Page  75 ï~~2005 THE MICHIGAN BOTANIST 75 THE BIG TREES AND SHRUBS OF MICHIGAN 44. Sassafras albidum (Nutt.) Nees Common Sassafras Dennis W. Woodland Diane K. Chaddock Biology Department Executive Vice President Andrews University Southwestern Michigan College Berrien Springs, Michigan 49104 Dowagiac, Michigan 49047 woody@andrews.edu dchaddock@swmich.edu The largest known Common Sassafras tree in Michigan is located west of Dowagiac, near Indian Lake, in Silver Creek Township, Cass County, in the southwestern part of Michigan's Lower Peninsula. Description of the species: The Common Sassafras is a member of the Laurel Family (Lauraceae). The genus Sassafras is composed of three species and is one of only a few temperate genera in this largely tropical family. Sassafras albidum is a species of eastern North America and native to southern Michigan. Mature trees are moderate in size (6-15 m tall), with a trunk which is usually 20-60 cm in diameter (Barnes & Wagner 1981). The tree is of a roundish form. Contorted branches may spread to over 80 feet. It may be single trunked or with several trunks from the base. The trunks often sprout from roots and form extensive thickets in sandy soil. The handsome bark, dark reddish-brown and furrowed, forms flat, corky ridges. The leaves are alternate, simple, ovate to elliptic, 3-7" long and 2-5" wide, with an acute or obtuse apex and a tapered, cuneate base. The leaves are bright green above and a lighter green beneath. The margins are entire, or one-lobed (mitten-shaped), or three-lobed. The medium green leaf color of summer turns to shades of yellow to deep orange to scarlet in autumn, making it one of Michigan's most spectacular natives trees for fall coloration. The twigs are smooth, glabrous and glaucous, and bright yellow-green, sometimes reddish when exposed to direct sun. A spicy aroma is apparent when the twig is broken. Growth is from an axillary bud (sympodial), giving the branching its distinctive shape. The wood is weak, soft, and durable in soil. The trees are dioecious; the unisexual flowers are in terminal racemes 1-2 inches long, yellow, apetalous, developing in April before the leaves, and mildly fragrant. The fruit is a dark blue drupe, ripening in September and quickly falling, or eaten by birds. The bark and roots have been used in folk culture to make sassafras tea and the "oil of sassafras" has been extracted from the roots. The oil contains the compound saffrol, which has been shown to be carcinogenic in animals studies; therefore, it can no longer be added to commercial products like root beer. Many medicinal properties have been attributed to sassafras. Location of Michigan's Big Tree: our champion Common Sassafras is located six miles (10 kin) west of Dowagiac, MI. It can be reached by taking M-62 west to Brush Lake (County Line) Road, thence north 0.6 mile (1 kin) along Brush

Page  76 ï~~76 THE MICHIGAN BOTANIST Vol. 44 Documented distribution and characteristics of Common Sassafras in Michigan. Cass County is shaded in. Illustrations are from Barnes and Wagner (1981). 1. Winter twig with flower bud, xl; 2. portion of twig showing axillary bud and leaf scar, x2; 3. autumn fruits (drupes), x%; 4. venation and variation in leaf shape, x%; 5. staminate (male) flowering shoot, x%; 6. staminate (male) flower, with aborted ovary, x2; 7. pistillate (female) flowering shoot, x%; 8. pistillate (female) flower, with aborted stamens, x2; 9. documented distribution of Common Sassafras in Michigan, from Voss (1985). Lake Road to Forest Beach Road, and thence east 0.3 mile (0.5 km) on Forest Beach Road (75 yards west of Indian Trail Road that runs along the west side of Indian Lake). The tree is along the edge of Fairway #7 of the Indian Lake Hills golf course in Silver Creek Township, Cass County, T5S, R16W, section 31. The tree is in a row of other large sassafras and black cherry trees. Description of Michigan's Big Tree: the tree has a single trunk with large branches arising ca. 10' (3 m) above the ground. There is dead wood down the northeast side, due to an old lightning strike. The circumference of the tree at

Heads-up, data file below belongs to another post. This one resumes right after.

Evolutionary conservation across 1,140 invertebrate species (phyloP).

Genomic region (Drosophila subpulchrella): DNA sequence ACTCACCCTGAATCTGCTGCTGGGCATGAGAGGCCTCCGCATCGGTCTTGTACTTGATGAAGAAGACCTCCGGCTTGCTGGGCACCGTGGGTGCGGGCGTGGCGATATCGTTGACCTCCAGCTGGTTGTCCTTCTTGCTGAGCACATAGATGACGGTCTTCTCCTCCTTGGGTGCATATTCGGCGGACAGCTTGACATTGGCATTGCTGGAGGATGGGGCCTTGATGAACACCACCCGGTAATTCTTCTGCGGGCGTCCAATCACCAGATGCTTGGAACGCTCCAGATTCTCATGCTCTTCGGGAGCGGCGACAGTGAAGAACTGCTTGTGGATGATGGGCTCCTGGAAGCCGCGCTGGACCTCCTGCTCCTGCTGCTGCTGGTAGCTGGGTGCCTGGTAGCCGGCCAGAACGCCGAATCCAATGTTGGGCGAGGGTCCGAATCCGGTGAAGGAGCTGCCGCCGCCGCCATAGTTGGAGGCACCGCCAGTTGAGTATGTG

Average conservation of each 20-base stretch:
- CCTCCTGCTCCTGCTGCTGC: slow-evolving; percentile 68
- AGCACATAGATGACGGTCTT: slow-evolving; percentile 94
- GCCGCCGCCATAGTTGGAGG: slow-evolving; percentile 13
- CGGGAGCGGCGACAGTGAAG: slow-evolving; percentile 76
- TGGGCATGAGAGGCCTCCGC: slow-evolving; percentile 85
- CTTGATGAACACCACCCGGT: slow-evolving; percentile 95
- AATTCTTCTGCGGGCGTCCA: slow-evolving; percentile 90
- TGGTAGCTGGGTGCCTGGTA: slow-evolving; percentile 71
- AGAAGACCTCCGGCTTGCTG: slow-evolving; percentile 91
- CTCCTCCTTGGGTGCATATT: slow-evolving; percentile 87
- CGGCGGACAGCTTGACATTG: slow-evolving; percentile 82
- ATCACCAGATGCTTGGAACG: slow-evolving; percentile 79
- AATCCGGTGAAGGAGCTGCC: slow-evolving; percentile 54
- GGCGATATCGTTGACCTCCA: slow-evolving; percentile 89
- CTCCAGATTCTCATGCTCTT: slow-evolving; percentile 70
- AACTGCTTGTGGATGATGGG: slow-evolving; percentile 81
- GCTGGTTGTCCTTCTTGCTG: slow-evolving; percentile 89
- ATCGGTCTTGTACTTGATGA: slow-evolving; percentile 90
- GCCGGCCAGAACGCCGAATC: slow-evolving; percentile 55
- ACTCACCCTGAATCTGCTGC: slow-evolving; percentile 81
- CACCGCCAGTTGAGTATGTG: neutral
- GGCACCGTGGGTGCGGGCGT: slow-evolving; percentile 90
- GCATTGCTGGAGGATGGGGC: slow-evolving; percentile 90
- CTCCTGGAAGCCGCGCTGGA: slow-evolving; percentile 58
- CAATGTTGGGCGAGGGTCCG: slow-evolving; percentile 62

Page  77 ï~~2005 THE MICHIGAN BOTANIST 77 breast height was measured on 2 June 2002 at 175" (430 cm); the diameter is 55" or 140 cm. The crown spread was 58' (17.4 m). The height was measured at 60' (18 m). This is a newly-found champion, and replaces the previous one, formerly found at 1318 Coddington Lane, Jackson, Jackson County, which has died. Another tree listed by Barnes and Wagner (1981) as a champion, this one from Berrien County, is smaller. Recent severe storms have broken several of the new champion's large upper branches. The tree can be observed by staying on the paved road and not going onto the private property of the golf course. The tree is 100+ years old. An old photograph in the golf clubhouse, taken around 1920, plainly shows the tree along the fairway. It was a large tree at that time. INVITATION TO PARTICIPATE If you would like to join in extending this series of articles by visiting and describing one or more of Michigan's Big Trees, please contact Elwood B. Ehrle (woodyehrle5098 @sbcglobal.net) for help with the locations, specifications for taking measurements, and assistance with the manuscript. The Michigan Botanical Club encourages your involvement in this activity. Please remember to ask permission before entering private property. LITERATURE CITED Barnes, B. V. & W. H. Wagner, Jr. 1981. Michigan Trees: A Guide to the Trees of Michigan and the Great Lakes Region. University of Michigan Press, Ann Arbor. viii + 383 pages. Voss, E. G. 1985. Michigan Flora. Part II. Bulletin of the Cranbrook Institute of Science No. 59 and University of Michigan Herbarium, Ann Arbor. xix + 724 pages.